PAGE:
Dropkick Murphys "Rose Tattoo"

DIRECTOR: Chris Friend
EDITOR: Chris Friend
DIRECTOR OF PHOTOGRAPHY: Chris Friend
COMPANY: Dirty Robber

DIRECTOR NOTES:

Before I was given this video, I had never heard of The Dropkick Murphys. I did a lot of research on them online and started to understand thier working-class vibe. I decided what their fans would appericate the most is some kind of journalistic approach to a working-class enviroment and it's people.

I handed in this treatment:

Drop Kick Murphys
Rose Tattoo

Director: Chris Friend
Pitch

This video is about the a day in the life of a working-class man. It is all shot in black and white to evoke the timelessness of the themes, it could be about you or your father or your grandfather. We open with a sunrise through shipyards, cigarettes in ashtrays, smoke curling up through the morning sun. Whisky bottles. We see cargo being loaded from giant cranes onto boats, we see oil rigs. hands of bike mechanics fixing bikes, car mechanics fixing cars. We see working-class areas going by through the windows of a train. Telephone lines, power lines, fences with razor wire, graffiti on walls.

All the lyrics of the song are spelled out across walls as graffiti, over shop-windows, across peoples hands written in sharpies, scrawled on discarded newspapers.

We see the insides of bars and tattoo parlors.

We see tattoos in close up with shallow depth of field on all kinds of people, on arms, legs, hands. Young men, old men.

We see graveyards, back alleys, old Doc Martins, Flyers on telephone poles, dumpsters.

The sunset on water.


The budget was extremely limited, so I didn't even have the money to bring in a photographer. I decided to hit Long Beach and Huntington Beach on foot, armed with just my 5D camera. I went into tattoo parlors, bars, bike shops, construction-sites, and I spoke with street kids and anybody who had a tattoo. I rode the local bus, interviewing people about their tattoos. I went to a cemetery and stumbled across Dee Dee Ramone's grave.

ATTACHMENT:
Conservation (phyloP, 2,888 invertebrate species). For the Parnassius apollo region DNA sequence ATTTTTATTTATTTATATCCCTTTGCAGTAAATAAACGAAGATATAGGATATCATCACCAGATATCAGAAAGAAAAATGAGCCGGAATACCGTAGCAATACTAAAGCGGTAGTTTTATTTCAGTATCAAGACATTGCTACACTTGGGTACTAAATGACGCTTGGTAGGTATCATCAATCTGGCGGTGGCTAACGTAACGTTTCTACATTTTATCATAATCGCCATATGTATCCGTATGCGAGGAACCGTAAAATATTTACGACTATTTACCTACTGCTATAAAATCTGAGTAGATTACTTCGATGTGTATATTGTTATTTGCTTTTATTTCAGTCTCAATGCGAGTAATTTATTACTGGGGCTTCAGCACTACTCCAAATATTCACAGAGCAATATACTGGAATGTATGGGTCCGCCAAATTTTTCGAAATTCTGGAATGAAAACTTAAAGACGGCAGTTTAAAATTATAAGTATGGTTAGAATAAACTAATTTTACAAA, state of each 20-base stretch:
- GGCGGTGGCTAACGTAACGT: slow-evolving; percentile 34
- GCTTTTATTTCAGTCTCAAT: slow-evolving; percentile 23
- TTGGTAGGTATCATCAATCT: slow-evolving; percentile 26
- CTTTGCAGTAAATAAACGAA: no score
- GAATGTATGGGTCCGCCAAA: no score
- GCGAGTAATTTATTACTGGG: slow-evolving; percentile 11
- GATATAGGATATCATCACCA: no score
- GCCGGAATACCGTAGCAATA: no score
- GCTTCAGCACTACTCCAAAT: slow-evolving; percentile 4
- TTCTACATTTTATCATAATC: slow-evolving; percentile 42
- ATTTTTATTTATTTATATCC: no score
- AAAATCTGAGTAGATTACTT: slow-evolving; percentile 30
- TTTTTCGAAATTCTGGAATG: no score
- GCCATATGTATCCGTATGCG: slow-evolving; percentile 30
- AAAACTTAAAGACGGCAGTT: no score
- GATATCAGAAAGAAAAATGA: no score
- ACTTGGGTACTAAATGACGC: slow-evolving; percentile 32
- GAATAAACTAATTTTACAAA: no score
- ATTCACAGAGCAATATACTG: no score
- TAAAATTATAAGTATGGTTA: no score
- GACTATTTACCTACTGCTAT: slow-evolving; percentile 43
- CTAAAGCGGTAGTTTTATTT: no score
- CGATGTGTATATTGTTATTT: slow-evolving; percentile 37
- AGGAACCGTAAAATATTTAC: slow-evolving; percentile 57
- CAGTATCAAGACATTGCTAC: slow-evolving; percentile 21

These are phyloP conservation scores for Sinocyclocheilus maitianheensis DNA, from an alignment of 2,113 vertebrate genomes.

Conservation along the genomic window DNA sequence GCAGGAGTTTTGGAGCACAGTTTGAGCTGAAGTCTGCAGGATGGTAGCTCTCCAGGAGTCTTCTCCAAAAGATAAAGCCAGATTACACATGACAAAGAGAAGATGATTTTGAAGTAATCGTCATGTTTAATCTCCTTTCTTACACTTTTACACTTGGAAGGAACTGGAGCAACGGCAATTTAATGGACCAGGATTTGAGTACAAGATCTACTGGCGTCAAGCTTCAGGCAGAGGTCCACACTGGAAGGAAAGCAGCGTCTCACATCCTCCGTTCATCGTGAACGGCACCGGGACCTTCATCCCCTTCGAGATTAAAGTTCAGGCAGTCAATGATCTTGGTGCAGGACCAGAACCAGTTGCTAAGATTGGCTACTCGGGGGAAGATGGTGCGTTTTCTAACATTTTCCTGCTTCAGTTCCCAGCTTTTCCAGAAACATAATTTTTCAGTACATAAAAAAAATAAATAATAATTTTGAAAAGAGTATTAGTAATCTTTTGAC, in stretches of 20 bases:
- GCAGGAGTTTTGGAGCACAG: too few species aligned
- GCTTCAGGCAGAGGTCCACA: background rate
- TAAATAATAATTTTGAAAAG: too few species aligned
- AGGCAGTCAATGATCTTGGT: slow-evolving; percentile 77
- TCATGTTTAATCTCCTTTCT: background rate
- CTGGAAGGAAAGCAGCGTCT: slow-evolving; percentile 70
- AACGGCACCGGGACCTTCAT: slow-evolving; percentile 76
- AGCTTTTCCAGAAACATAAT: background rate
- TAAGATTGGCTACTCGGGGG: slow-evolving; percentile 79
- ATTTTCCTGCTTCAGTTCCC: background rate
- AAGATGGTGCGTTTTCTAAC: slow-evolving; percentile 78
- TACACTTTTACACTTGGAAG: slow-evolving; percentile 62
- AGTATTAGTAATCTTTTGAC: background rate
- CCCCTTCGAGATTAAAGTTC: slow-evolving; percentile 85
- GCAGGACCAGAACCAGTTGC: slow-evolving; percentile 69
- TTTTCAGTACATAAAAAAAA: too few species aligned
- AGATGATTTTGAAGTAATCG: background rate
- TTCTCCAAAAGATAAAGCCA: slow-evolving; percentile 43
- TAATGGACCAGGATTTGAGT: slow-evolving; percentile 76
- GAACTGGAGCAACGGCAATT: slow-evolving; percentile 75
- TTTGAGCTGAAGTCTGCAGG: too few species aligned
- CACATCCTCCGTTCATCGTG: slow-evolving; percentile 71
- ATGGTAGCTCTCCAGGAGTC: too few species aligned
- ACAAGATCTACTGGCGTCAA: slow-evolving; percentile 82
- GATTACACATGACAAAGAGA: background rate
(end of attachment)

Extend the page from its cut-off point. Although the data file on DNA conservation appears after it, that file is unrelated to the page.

When I thought I had finished, it turned out that Jeff Castelaz, the head of Electa Records loved the video so much, and was so moved by it, that he wanted me to include a shot of his son Pablo's grave.

Again, I thought it was finished. But, what had been commissioned as a lyric video had moved up to become the official video for Rose Tattoo. For a week, I was in close contact with Ken Casey, one of their lead singers, who was so enamored with what I had done that he wanted me to include pictures of his kids, his family and the boxer that he manages.

At the time of this posting, it has 8,162,278 views on Youtube and 35,590 likes.

I believe I was successful in striking an emotional chord with the fans. Showing that even on a shoestring budget, it's possible to make a piece of art with lasting impact.

-Chris Friend